It’s come to our attention that Warren Buffett’s Berkshire Hathaway is teaming up with Dan Gilbert of Quicken Loans to hand out a cool billion dollars to anyone who fills out a perfect bracket for this year’s NCAA men’s basketball competition. According to Business Insider, the prize money will be awarded in annual instalments of $25 million over 40 years. Awesome, right? Well, now you just have to face odds of 1 in 9.2 quintillion. Plus, over 100 million fellow contenders, according to Forbes.
While the tournament’s unpredictability can very well have a four-year-old eating crayons beat your bracket, there’s still a few things that you can do while filling out your bracket to gain an advantage if you’re not a hoops junkie. Because seriously, who doesn’t want to take a chance at being a billionaire.
We all want to ride the wave of “I called it” when trying to distinguish which bottom seed will win and pull an upset, dissolving the majority of bracket picks (not to mention hopes and dreams). Instead of choosing a 15 or 16 seeded team to win, opt for a 5 or 6-seed to lose. According to the Bleacher Report, only three tournaments have gone by since 1985 without a 12-seeded team advancing past the first round.
The advice is simple; stick to the number one teams as much as possible. Eighty-eight percent of one-seeds have made it to the Sweet 16.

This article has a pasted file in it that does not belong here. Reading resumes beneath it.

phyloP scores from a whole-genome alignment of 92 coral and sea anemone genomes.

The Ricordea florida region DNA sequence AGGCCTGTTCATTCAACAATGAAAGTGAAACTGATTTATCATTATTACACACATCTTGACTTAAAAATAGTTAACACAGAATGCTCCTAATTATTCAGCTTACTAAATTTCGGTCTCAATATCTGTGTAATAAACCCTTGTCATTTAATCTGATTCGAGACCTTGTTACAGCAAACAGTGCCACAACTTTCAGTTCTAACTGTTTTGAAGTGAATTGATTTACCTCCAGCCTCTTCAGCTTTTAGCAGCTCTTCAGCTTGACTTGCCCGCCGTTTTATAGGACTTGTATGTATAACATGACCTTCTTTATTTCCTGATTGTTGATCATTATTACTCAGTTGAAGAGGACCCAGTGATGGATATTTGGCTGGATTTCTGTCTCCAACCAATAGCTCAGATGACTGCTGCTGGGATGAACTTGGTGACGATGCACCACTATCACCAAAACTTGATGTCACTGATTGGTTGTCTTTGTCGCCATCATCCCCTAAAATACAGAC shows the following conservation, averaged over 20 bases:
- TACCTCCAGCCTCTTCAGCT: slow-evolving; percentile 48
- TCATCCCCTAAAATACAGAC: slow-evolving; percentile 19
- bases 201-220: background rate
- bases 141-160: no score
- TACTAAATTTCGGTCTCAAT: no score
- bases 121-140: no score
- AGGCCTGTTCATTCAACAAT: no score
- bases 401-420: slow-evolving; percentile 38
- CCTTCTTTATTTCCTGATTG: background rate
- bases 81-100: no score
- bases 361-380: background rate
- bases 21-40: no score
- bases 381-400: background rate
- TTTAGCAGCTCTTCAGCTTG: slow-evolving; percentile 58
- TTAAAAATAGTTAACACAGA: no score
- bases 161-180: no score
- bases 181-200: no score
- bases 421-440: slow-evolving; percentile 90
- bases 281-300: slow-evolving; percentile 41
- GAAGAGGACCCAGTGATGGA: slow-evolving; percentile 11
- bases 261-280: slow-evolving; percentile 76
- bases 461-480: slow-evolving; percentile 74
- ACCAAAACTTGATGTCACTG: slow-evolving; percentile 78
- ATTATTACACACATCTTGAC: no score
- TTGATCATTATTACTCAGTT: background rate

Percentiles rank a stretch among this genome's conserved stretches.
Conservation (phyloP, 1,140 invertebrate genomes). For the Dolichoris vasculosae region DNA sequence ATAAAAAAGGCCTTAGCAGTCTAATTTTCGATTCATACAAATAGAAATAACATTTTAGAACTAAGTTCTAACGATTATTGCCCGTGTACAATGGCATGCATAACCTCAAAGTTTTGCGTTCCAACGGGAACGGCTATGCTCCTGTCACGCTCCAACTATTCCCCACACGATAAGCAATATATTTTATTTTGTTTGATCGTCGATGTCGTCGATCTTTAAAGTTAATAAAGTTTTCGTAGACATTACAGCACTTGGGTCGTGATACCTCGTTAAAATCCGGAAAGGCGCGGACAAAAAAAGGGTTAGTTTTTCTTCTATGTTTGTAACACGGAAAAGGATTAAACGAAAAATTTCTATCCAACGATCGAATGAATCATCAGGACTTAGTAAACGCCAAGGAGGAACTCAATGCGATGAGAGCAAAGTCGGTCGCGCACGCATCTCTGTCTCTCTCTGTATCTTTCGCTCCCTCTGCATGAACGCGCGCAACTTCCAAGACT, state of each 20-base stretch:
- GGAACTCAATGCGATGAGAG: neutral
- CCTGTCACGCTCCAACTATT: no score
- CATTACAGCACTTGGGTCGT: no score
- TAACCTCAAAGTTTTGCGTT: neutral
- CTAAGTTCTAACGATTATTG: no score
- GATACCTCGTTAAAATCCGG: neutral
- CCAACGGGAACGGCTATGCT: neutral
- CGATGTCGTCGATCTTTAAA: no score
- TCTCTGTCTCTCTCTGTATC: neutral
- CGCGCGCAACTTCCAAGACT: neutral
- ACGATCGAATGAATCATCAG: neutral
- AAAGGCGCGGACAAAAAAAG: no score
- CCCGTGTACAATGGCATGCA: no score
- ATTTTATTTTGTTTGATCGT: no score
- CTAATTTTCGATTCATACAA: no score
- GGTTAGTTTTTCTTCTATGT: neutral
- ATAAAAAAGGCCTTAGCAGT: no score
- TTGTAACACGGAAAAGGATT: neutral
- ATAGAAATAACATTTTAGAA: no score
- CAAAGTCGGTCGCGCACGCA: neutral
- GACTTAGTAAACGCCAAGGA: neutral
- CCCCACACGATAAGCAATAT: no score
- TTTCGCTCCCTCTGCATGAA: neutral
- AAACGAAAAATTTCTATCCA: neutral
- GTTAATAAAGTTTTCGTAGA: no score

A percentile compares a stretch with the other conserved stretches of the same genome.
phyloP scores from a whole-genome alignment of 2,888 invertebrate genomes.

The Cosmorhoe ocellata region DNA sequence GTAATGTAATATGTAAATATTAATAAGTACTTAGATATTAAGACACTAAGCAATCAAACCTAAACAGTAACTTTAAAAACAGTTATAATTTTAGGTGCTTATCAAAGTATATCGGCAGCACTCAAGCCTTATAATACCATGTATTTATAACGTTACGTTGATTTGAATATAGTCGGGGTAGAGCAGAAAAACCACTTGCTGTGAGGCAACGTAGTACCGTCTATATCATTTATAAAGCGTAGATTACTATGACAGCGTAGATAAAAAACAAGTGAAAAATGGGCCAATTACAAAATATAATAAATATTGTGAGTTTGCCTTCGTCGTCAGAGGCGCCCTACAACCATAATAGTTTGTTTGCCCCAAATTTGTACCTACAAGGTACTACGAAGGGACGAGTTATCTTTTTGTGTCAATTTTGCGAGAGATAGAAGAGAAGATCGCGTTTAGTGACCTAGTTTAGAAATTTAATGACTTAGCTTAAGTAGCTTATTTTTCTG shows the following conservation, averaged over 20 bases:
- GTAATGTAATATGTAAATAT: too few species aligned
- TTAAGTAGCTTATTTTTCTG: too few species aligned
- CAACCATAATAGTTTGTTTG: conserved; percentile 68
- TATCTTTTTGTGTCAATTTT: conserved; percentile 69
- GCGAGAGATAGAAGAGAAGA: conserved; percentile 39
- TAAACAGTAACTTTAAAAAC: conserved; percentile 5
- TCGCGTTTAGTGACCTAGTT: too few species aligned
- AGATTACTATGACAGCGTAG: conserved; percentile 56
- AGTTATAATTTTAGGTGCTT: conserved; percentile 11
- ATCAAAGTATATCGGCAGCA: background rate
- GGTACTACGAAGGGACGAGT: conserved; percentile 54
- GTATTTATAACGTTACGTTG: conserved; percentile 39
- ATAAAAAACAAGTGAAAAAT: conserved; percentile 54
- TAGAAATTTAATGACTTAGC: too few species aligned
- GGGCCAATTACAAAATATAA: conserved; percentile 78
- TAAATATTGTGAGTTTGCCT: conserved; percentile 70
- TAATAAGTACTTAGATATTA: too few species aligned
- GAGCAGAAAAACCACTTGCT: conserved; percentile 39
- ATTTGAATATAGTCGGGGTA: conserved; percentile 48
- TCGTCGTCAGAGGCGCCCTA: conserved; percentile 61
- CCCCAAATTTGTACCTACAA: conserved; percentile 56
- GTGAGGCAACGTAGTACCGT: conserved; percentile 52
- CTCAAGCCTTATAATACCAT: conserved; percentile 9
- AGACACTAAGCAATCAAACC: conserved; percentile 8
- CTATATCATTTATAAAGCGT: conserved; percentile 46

At this point in the tournament, it’s most likely that whatever underdog team is fiercely clawing its way against all odds, will now fail. It’s tempting to be bold and choose them to go all the way, but 72 percent of number one seeds have advanced to the Elite Eight.
Whatever you do, don’t pick all top seeded teams for the Final Four. First of all, it’s tacky (c’mon this is a tournament about unpredictability, get creative). And second, although it might seem tempting, remember that a Final Four group containing only number one ranked teams has only happened once in the entire tournament’s history. However, at the same time, don’t stretch for a bottom-of-the-barrel seed to make it there either. According to USA Today, only three teams ranked 10th or lower have advanced all the way to the Final Four.
Start pickin’ here.
Jeremy Singer is a freelance writer and reporter from Toronto. He has a journalism degree from Ryerson University, and enjoys covering all aspects of men’s lifestyle and pop culture. He hopes to one day try on an $8,000 suit but not buy it, because he’s afraid of commitment. Feel free to contact him on Twitter or at his website.
Photo courtesy of West Point.